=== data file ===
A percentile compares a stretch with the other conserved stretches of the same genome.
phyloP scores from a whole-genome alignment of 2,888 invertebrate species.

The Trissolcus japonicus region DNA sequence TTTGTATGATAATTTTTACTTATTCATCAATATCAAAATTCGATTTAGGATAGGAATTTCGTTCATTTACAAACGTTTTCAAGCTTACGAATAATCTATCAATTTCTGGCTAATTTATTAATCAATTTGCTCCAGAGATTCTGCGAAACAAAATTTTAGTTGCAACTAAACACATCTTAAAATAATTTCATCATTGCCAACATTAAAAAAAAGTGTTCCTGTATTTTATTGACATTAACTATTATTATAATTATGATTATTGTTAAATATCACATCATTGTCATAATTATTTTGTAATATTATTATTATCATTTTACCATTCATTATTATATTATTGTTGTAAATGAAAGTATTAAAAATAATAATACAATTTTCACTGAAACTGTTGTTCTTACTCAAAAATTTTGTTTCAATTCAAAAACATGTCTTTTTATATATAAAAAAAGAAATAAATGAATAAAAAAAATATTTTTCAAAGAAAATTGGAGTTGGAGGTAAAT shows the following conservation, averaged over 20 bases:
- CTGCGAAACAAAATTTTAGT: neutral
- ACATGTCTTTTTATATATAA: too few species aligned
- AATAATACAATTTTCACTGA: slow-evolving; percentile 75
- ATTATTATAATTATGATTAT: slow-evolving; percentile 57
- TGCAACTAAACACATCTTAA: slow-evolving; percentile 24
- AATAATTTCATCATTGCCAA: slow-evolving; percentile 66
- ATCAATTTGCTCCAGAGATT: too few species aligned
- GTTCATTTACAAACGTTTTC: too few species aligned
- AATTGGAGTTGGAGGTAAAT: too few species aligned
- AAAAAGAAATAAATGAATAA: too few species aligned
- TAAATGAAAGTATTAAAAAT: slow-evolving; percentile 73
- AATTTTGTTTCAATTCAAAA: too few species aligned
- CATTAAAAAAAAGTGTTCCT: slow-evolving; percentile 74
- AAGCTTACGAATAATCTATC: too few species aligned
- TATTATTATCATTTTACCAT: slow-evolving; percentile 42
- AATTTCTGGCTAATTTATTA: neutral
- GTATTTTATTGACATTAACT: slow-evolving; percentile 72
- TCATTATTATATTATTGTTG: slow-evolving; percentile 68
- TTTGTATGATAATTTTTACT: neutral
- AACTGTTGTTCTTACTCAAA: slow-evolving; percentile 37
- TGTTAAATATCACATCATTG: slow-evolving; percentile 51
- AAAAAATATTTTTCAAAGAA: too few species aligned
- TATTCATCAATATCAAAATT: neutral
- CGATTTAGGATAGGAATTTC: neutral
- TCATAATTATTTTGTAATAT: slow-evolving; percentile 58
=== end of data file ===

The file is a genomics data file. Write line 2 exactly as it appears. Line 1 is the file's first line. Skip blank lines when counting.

phyloP scores from a whole-genome alignment of 2,888 invertebrate species.